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BERLINALE 2012 Market

Berlinale Co-Production Market hopes to improve its 40% success rate

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Berlinale Co-Production Market hopes to improve its 40% success rate

As the 9th Berlinale Co-Production Market drew to a close yesterday (February 14) at the Berlin House of Representatives, Market Director Sonja Heinen (pictured) expected the outcome, that is the number of projects that actually become films, to be higher than the average success rate of 40%.

”Market participants have told us that our catalogue was a little more commercial this year. We always include commercial projects, but there were unusually many comedies, and two-three other more easy-going pictures,” said Heinen. ”Also, several films were at an advanced stage of financing and did not need much money to complete it.”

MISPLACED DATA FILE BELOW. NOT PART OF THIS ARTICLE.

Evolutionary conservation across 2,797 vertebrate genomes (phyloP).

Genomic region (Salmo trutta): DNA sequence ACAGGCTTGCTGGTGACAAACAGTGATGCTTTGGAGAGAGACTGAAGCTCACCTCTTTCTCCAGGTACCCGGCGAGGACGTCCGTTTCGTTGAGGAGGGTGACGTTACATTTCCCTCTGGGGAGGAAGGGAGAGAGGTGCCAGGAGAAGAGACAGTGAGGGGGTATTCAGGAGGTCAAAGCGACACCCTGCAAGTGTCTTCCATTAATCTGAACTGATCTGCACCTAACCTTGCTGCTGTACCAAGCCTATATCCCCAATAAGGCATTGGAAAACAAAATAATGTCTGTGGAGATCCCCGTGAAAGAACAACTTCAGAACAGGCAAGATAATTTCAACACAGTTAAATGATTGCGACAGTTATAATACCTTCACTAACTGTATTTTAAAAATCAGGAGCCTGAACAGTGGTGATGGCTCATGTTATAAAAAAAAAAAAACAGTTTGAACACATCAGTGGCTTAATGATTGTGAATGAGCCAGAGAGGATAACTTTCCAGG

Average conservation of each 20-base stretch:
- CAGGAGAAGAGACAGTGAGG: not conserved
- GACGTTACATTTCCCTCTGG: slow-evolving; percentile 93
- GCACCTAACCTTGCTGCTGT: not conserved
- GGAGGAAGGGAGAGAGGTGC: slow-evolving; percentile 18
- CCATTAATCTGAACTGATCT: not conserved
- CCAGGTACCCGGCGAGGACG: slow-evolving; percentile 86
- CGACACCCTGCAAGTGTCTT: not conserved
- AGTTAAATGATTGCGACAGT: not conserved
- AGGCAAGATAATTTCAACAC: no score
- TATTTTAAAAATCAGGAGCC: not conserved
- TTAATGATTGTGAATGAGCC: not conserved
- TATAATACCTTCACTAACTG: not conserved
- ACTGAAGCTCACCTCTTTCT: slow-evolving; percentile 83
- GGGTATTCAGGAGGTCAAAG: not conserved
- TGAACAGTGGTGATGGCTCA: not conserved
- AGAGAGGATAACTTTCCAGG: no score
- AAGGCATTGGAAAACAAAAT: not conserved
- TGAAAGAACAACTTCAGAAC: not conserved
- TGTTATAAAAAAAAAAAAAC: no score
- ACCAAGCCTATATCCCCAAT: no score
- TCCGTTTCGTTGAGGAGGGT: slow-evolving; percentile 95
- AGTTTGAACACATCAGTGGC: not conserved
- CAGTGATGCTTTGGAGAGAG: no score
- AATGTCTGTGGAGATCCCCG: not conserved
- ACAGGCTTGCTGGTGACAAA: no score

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The 28 official projects in this year’s market were selected from 311 submissions from all over the world – three of them came by the Rotterdam-Berlinale Express, the collaboration on works-in-progress with the CineMart of the International Film Festival Rotterdam.

”We are primarily looking at the quality of the projects, but also at their ’match-ability’ – whether we think we have the right people among the 487 (this year) participants in the Berlinale market who would be interested in joining. A project is not necessarily bad, when we refuse it – we may simply decide that it is not likely we can help it,” Heinen explained.

”Only projects from experienced producers with several films to their credits will be considered, and they must have 30% of the budget in place. And we evaluate the ’co-producibility’ of the projects – whether the filmmakers have real expectations to the contributions of co-producers and not just are looking for their money,” added Manager Official projects Martina Bleis.

During the first eight years of the co-production market, more than 120 films havde been realised from the projects discussed over the tables – three of them are in this year’s official festival programme, including UK director Barnaby Southcombe’s I, Anna as a Berlinale Special, Israeli director Ami Livne’s Sharqiya in the Panorama and US director Olivia Silver's Arcadia in Generation Kplus.

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